Regarding the second question, my problem is storing information on procedurally generated bits of world (geology, biosphere and atmosphere, for example, so it could amount to quite a large amount), that the player is not currently close to.
You can save it to disk and read it back in as needed. That's what we did in AVWW1/Valley2 with one file for each "chunk" (contiguous side-view space).
That said, I'm really
happy our more recent games don't require such a model. FWIW.
As far as tiers of storage and whatnot:
1) Registers: these are the literal sets of latches (or whatever they're called) in the CPU's arithmetic logic unit (ALU) that are directly connected to the Adder circuit and other such things that perform machine instructions. So adding two numbers already in registers is generally a single-cycle operation.
2) L1 Cache: this is a small pool of RAM-like (iirc) memory on the CPU itself, physically close to the action and very high-speed design/tech for minimal latency of retrieval.
3) Generally there's an L2 cache that's bigger and slower than the L1. Some machines have an L3 cache that's even bigger and even slower, iirc.
4) RAM: these are the sticks you actually plug into your machine when building it. They're much slower than cache (iirc) but can be much bigger. Nowadays most applications can run entirely in RAM on a decent machine (with 8+ GB of it), though this has not always been the case. So generally in an app you don't have to worry about anything "lower" than this for actual operation. But if you need more than, say, 1.4GB of actual data you need to investigate a 64-bit app (not possible with Unity right now, iirc) or some kind of disk-saving shenanigans like we did with AVWW1/Valley2.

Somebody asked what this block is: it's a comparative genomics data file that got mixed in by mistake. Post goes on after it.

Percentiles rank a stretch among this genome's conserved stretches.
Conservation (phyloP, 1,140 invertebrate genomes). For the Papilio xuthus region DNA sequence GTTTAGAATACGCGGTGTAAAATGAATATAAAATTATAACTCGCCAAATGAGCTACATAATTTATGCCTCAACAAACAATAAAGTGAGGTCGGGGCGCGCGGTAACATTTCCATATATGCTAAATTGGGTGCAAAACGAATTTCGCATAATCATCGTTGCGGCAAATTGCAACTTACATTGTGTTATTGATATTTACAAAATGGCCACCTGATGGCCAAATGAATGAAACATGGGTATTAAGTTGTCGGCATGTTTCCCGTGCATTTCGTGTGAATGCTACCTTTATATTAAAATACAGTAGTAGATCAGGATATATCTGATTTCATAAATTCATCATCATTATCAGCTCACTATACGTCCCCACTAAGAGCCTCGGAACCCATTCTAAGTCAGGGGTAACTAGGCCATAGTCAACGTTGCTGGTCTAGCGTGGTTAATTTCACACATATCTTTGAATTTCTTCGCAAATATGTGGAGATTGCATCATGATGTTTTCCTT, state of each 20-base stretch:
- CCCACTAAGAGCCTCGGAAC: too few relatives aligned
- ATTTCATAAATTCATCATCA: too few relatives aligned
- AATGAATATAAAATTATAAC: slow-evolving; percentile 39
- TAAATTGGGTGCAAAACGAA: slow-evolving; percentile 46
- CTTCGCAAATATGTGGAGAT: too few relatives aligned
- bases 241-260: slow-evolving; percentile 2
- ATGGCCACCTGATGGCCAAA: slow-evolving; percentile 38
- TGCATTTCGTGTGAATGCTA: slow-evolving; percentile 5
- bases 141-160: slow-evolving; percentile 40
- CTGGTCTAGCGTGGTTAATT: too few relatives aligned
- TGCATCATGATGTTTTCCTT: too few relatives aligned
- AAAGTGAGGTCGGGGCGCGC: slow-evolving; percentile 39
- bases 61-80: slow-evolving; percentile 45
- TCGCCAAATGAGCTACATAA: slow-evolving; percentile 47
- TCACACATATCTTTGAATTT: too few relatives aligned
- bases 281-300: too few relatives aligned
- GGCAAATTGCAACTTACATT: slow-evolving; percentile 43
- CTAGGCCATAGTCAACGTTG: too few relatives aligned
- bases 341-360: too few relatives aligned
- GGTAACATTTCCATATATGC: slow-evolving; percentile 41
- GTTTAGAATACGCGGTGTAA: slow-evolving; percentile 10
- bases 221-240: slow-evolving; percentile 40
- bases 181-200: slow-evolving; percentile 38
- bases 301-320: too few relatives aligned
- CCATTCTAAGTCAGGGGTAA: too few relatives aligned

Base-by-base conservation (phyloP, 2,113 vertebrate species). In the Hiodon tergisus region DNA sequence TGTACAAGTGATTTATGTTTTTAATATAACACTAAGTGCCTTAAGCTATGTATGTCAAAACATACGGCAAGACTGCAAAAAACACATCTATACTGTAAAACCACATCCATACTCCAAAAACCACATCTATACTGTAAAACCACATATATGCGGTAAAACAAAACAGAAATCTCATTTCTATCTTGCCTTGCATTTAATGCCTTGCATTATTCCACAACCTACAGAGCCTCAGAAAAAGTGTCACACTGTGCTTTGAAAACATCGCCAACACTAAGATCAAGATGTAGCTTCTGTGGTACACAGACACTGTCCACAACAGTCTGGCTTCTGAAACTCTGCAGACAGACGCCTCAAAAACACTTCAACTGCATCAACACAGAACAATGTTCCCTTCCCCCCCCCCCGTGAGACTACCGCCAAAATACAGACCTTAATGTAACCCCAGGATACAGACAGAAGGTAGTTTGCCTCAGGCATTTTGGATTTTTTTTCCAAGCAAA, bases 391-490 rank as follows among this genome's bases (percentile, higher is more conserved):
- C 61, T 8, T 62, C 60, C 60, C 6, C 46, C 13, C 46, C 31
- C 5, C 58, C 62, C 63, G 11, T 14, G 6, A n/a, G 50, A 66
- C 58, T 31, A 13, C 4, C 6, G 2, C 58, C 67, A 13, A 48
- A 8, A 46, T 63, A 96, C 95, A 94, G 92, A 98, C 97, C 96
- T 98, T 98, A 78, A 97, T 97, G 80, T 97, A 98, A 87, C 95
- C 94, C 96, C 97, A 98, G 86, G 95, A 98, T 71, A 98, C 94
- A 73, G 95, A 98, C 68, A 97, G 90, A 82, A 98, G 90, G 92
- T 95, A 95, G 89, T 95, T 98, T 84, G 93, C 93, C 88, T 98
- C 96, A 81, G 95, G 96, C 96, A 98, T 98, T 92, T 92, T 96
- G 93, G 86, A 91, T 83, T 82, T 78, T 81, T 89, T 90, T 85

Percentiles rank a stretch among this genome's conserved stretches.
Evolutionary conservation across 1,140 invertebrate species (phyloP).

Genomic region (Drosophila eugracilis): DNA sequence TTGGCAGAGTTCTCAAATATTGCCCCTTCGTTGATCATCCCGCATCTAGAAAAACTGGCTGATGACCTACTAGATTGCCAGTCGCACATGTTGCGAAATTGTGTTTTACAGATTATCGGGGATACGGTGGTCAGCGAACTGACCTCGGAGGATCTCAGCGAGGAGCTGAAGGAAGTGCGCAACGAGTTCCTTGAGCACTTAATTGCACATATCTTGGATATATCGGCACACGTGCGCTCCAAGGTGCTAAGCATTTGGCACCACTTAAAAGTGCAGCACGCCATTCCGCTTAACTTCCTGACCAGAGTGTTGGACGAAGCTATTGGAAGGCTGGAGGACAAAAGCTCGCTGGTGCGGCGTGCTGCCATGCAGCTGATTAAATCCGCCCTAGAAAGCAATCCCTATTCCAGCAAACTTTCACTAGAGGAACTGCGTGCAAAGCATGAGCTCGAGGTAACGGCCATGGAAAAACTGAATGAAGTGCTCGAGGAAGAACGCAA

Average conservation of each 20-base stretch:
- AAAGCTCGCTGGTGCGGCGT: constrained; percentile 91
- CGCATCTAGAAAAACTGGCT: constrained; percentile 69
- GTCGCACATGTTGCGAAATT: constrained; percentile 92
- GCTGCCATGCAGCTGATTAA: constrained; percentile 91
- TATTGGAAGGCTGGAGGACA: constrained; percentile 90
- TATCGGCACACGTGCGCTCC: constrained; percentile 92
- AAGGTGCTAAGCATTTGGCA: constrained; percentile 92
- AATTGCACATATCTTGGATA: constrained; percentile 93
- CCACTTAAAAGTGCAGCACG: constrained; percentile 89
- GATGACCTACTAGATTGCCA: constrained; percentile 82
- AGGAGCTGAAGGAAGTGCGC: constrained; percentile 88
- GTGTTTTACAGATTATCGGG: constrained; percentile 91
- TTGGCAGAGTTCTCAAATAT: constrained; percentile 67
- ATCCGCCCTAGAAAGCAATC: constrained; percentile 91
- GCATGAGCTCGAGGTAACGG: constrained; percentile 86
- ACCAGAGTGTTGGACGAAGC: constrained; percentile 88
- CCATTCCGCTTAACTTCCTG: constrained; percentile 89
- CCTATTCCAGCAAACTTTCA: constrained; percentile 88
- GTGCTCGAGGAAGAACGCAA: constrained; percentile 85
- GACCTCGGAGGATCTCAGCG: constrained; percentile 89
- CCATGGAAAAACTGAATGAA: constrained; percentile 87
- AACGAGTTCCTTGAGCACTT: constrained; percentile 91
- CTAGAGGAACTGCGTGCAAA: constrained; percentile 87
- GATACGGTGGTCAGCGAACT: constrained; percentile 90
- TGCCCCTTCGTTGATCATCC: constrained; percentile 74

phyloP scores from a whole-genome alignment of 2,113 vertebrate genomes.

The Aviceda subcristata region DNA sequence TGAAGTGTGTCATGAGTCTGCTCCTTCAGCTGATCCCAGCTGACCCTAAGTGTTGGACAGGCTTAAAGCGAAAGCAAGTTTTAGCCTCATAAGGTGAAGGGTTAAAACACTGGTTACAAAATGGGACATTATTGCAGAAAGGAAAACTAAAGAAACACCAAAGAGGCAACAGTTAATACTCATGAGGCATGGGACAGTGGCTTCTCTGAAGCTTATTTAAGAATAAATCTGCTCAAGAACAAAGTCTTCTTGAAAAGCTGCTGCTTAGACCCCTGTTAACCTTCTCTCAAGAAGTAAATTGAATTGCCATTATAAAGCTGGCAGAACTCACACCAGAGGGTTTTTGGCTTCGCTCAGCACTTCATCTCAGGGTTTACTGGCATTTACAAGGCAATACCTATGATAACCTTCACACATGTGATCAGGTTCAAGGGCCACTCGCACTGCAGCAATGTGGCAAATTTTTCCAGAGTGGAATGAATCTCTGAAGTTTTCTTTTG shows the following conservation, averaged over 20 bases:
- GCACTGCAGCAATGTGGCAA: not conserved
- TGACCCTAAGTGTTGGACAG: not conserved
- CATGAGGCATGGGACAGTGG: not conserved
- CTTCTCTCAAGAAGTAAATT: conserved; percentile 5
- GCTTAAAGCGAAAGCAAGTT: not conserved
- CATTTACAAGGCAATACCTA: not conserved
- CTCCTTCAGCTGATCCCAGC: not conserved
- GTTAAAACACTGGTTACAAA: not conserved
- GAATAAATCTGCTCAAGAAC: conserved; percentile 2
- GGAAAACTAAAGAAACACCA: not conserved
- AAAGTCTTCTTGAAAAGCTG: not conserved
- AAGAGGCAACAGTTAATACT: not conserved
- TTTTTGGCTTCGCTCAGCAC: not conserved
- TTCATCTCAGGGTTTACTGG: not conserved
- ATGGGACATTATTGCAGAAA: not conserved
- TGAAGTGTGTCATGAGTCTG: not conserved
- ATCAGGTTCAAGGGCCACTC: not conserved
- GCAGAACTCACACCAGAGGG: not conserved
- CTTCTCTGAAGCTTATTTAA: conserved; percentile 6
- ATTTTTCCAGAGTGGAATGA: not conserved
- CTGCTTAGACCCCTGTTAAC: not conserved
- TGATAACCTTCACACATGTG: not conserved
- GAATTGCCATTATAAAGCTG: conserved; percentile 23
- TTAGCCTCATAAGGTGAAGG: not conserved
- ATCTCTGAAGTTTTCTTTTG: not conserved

5) Disk: the catch-all. Could be platter-based HDDs or solid state drives, or some combination. Platter-based drives (the standard until SSDs came around) are sloooooooooow. Retrieval of information involves actual physical motion of the platter. They've gotten really good at doing that quickly in the relative sense, but it just can't compare with normal electrical signals that generally move around near c (iirc). So Solid State Drives are rather nicer in this regard, though they are not without their many foibles (and they can't compete with decent RAM speed-wise, nor are they really intended to in terms of the bus architecture and so on).
I didn't list Virtual Memory separately since that's just a chunk of your disk (HDD/SSD) space carved out to serve essentially as an "overflow room" for your RAM. So if all the applications currently running on your machine need more total memory than you have RAM, your OS "pages out" parts of RAM it doesn't think you'll need soon to this virtual memory "pagefile". If your RAM is full and you don't _have_ a pagefile (disabling it is common practice with an SSD, to extend drive life), or your pagefile is also full, expect some fairly messy crashes. Generally doesn't happen nowadays though.
Edit: whoops, meant to add that as a programmer in many environments (including Unity's available languages), you have neither the ability nor the need to have any idea of or control of what happens with the Registers or Caches. That's all handled for you, for better or worse. Your choices entail how much stuff you create (that goes in RAM), and what you write to or read from disk.